The world will become our display. As a stopgap we are busily turning our phones into the lens through which we view floating tweets and wikipedia entries. However designers like Timo Arnall are starting to explore how we will interact with an augmented world when we are able to move past the iPhone crutch.
The 30-second video above shows a woman interacting with a map on the ground. She navigates and zooms the plaza-sized subway map with simple hand gestures. Like all good concept pieces it leaves the “how” for a developer to be inspired by and leaves the “what” for us to marvel at. I asked Timo to tell me about Map/Territory and he sent me:
In our research at AHO we recognised a while ago that AR was becoming cheap and implementable enough to make it interesting on a wide scale; seeing the first Android phone late last year with a GPS and compass and Google Street View was a real eye opener, a little window on an alternate representation of the world.
But we don’t yet know enough about the experience of AR to make decisions about how this technology should work in practice. So Map/Territory is just a small experiment to explore the visual and experiential aspects of AR. It doesn’t attempt to replicate a real interface or device, it just plays with layering sets of information in a physical space to see how they look. I’m interested in the ‘big here‘ elements of city living, and although this video explores maps and transport connections, I’m very interested in starting to visualise other kinds of geological, historical, cultural and social data.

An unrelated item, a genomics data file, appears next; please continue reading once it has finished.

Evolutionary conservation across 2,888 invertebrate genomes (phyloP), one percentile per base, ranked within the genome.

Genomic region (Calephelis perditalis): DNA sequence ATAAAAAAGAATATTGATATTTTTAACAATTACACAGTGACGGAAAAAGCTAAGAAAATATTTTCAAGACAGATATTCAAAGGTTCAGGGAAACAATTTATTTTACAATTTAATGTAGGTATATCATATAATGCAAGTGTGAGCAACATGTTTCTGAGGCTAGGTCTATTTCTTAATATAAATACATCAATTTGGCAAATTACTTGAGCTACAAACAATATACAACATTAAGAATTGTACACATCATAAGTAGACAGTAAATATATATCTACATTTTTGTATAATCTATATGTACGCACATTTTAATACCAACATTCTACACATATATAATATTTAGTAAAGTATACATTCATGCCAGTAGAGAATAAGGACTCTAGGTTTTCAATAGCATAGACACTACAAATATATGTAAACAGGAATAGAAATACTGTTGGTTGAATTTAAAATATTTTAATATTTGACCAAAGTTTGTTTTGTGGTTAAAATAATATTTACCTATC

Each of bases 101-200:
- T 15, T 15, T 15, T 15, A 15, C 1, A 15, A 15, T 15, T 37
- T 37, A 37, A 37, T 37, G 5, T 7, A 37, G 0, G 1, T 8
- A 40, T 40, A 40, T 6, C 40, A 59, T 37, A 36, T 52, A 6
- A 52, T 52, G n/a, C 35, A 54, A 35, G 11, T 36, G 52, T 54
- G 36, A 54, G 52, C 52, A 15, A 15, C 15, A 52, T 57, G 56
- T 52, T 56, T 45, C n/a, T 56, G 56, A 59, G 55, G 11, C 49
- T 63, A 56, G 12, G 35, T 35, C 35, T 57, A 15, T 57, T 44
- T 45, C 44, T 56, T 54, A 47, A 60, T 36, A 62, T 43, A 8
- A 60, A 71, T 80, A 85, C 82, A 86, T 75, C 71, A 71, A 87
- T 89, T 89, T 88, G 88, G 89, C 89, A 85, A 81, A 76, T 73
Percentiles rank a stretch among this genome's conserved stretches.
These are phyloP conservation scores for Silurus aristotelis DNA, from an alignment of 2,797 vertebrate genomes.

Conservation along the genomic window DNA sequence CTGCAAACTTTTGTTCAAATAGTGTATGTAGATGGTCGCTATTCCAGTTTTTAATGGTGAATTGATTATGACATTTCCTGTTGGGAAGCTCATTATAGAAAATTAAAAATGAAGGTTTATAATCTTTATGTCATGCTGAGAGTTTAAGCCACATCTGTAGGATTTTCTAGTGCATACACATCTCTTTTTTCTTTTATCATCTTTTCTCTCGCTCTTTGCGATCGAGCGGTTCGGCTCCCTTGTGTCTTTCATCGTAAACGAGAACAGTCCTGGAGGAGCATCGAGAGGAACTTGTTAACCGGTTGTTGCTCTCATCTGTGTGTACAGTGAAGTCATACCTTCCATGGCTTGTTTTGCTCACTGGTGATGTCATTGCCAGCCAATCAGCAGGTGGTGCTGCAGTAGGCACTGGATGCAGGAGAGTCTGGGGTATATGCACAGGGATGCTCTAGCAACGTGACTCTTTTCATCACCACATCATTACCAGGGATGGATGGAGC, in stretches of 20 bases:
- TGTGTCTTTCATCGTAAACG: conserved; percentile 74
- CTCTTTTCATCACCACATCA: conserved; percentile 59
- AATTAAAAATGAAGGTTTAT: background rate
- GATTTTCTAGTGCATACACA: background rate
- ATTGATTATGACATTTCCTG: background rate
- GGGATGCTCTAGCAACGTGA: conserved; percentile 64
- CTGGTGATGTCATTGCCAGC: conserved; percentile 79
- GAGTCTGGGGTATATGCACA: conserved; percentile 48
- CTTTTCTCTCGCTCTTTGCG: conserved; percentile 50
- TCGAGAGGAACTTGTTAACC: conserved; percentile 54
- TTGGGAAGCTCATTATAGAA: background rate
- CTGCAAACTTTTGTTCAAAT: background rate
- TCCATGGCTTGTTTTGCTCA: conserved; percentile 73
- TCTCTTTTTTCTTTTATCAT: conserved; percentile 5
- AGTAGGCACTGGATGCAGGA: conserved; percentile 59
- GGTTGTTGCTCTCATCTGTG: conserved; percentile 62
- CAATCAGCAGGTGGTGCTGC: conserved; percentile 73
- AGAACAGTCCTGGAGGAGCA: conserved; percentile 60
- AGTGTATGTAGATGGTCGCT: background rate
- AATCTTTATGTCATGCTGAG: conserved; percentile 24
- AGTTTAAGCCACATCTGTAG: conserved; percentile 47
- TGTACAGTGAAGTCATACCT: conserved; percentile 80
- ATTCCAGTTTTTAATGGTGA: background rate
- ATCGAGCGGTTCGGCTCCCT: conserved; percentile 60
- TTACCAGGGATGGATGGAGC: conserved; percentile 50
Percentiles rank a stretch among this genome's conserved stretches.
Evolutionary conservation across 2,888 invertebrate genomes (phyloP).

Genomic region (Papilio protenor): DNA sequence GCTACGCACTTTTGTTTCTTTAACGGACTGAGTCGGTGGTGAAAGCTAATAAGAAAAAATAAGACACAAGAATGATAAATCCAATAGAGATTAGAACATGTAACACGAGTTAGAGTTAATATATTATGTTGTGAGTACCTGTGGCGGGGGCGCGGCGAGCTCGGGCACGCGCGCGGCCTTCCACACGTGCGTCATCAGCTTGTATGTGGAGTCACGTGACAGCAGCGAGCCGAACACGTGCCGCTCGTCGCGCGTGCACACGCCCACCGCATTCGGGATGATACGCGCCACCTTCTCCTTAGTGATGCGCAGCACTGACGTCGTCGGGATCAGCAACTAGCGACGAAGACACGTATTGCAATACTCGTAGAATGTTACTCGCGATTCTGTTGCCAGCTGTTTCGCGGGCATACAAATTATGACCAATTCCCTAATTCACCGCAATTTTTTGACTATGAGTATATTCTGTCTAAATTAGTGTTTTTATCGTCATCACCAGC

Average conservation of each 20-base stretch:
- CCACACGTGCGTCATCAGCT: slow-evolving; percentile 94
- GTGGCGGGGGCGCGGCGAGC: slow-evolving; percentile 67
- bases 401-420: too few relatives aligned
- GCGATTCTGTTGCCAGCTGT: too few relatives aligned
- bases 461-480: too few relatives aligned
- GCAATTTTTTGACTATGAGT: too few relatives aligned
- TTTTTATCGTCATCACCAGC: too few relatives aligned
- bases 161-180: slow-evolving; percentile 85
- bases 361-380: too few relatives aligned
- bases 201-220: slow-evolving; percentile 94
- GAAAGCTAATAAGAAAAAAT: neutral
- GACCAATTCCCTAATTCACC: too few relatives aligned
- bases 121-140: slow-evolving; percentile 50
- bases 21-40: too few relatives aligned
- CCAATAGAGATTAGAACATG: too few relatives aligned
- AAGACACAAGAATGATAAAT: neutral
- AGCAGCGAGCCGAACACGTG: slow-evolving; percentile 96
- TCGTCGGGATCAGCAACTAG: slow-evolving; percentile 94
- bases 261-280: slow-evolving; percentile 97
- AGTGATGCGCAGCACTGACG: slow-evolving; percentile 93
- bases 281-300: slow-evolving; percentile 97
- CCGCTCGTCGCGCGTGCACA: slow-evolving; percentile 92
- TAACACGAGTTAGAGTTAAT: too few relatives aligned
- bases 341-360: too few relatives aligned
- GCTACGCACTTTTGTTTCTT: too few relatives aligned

Of course it is a video, made using non-real-time compositing tools that are usually used for SFX work, but working with the details and playing with stuff like scale, transparency, transitions and timing gets us some of the way towards making sure that these interfaces are made right in the future.
It was made using PFHoePro which is a piece of match-moving software, of which there are plenty: PFTrack, Syntheyes and Boujou to name a few. At the moment these systems take hours to track the flow of the pixels in a short moving piece of video, and then compute the 3D space from it. We then use this 3D information to map new objects into the space in the video. Using this technology we can reveal the opportunities and constraints of possible mobile AR interfaces running in real-time.
Designers may not have the necessary skills to grapple with the API’s in Layar or the iPhone, but there is a huge role for visualisation within the design of emerging technology. I liked the vision that IDEO created around AR and journalism, they managed to get many ideas across through sketching on photos, quite good enough to create debate about the potentials and concerns for such a system.
Do you have any favorite concept videos that have been passed by? Share them in the comments.
We are working on getting Timo to Where 2.0 2010. I’ll keep you posted.